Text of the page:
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Old 18-03-2012, 09:13 AM   #1
Kaspars
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Default Sling therapy

The technique is quite widely used here in Latvia, though it doesn't seem to be that popular on other parts of the world I have to conclude after doing a bit of a research. Couln't find any evidence on the subject either.

Have you had any experience with this? Any idea how it might or might not affect the brain?

Thank you in advance

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Old 18-03-2012, 10:53 AM   #2
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you might need to give us a bit more info on "sling therapy" as I've never heard of it
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Old 18-03-2012, 12:06 PM   #3
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"Sling exercise therapy" would the proper translation it appears.

I found some sort of a trial here:

http://www.medicaljournals.se/jrm/co...77-0049&html=1

Doesn't look too promising, though like I said it's been used widely in here, mostly used for chronic back pain.
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Old 18-03-2012, 08:00 PM   #4
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Hi Kaspars

I think I am correct to say that this is the likes of Red Cord. Personally I would not see this as a treatment per se but rather, if anything, an approach to exercise. Is it a good one? - probably no better than any other although it may allow some things to be done more efficiently than others.

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ANdy
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Old 18-03-2012, 08:14 PM   #5
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Hi Kaspars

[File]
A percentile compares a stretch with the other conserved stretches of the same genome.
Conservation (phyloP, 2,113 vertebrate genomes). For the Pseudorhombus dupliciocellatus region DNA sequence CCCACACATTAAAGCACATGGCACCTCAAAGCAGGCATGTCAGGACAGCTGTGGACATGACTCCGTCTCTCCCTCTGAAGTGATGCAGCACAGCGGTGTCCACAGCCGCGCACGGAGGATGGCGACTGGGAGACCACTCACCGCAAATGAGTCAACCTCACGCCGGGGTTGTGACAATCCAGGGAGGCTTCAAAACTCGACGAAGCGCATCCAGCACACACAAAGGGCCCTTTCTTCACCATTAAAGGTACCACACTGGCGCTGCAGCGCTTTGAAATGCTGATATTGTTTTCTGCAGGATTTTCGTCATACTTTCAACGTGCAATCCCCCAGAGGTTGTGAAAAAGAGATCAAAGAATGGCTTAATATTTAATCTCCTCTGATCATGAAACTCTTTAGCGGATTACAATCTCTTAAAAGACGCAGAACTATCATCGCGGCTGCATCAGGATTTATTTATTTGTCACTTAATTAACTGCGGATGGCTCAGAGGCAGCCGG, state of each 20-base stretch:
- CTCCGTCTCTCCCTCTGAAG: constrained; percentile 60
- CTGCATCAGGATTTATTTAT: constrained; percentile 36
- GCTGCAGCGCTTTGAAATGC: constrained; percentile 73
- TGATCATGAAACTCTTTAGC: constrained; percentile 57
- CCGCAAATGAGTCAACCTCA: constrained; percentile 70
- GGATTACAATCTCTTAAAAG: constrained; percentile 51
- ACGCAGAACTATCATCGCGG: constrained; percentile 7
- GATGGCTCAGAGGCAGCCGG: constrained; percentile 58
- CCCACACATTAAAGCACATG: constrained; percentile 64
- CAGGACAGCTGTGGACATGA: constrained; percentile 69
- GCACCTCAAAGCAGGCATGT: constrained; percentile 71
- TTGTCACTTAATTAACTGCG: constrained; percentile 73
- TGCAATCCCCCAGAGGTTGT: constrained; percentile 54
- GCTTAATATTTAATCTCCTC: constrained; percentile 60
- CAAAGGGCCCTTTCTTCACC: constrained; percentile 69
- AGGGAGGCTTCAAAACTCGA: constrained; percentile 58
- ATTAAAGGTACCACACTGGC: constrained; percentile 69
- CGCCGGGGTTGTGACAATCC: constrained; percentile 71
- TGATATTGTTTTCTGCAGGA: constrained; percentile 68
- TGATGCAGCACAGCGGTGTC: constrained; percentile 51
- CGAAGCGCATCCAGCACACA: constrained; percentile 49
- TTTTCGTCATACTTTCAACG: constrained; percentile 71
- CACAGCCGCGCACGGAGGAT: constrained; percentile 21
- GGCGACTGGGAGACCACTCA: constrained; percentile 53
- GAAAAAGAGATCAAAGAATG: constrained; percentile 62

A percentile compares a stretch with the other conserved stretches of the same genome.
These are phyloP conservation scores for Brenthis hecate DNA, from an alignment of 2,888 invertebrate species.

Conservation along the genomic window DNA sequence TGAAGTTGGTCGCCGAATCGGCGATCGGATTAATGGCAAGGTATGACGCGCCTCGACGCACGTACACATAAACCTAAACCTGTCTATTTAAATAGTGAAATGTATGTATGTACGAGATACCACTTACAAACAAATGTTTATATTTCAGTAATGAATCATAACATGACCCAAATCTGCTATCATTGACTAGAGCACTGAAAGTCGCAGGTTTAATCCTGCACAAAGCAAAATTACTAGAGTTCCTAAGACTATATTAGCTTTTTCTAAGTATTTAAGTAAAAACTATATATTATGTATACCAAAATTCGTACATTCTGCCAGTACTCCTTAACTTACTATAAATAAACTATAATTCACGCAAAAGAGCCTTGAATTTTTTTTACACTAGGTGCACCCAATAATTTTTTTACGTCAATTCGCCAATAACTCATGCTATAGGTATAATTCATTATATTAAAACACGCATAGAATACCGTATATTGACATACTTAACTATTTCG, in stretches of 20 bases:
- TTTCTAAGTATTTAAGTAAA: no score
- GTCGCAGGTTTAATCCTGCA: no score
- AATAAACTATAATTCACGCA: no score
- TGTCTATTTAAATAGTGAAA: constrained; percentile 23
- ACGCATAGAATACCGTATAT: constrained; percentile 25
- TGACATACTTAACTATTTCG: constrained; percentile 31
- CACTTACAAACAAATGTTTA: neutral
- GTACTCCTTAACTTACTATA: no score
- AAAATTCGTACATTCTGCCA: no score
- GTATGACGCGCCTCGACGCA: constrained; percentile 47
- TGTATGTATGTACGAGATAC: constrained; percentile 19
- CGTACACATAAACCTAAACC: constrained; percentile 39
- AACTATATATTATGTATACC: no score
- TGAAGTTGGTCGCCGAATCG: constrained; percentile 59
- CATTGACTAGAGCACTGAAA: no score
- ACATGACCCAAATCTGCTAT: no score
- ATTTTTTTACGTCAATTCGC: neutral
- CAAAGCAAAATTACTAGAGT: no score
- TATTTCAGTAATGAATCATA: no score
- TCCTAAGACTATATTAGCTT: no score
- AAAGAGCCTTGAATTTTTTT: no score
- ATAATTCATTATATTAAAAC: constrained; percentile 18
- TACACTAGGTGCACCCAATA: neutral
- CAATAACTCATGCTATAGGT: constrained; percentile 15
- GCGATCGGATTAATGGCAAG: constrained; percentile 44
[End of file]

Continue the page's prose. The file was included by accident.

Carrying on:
Sling therapy was widely used in the 1950s and into the 1960s in Australia to relieve pain and allow easier movement, passive or active.
It was abandoned in favour of active movement to promote strengthening of muscles; as far as I know that is still the situation.

It may help to relax a patient if there is a lot of pain, but there are other ways to reduce pain which don't require apparatus or passive movements.

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Old 22-03-2012, 08:39 PM   #6
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Thank you for your responses Andy and Nari!
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Old 23-03-2012, 01:29 AM   #7
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Looks like TRX for therapy.

Eric
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Old 16-05-2012, 06:25 PM   #8
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Hello Kaspars!

As I work in a clinic where there are about 40 slings hanging around and it is our main tool for exercises, I guess I'm in a position to make some comments First up on slings in general and then some on how we use it in the clinic.

Quote:
Originally Posted by amacs View Post
I think I am correct to say that this is the likes of Red Cord. Personally I would not see this as a treatment per se but rather, if anything, an approach to exercise. Is it a good one? - probably no better than any other although it may allow some things to be done more efficiently than others.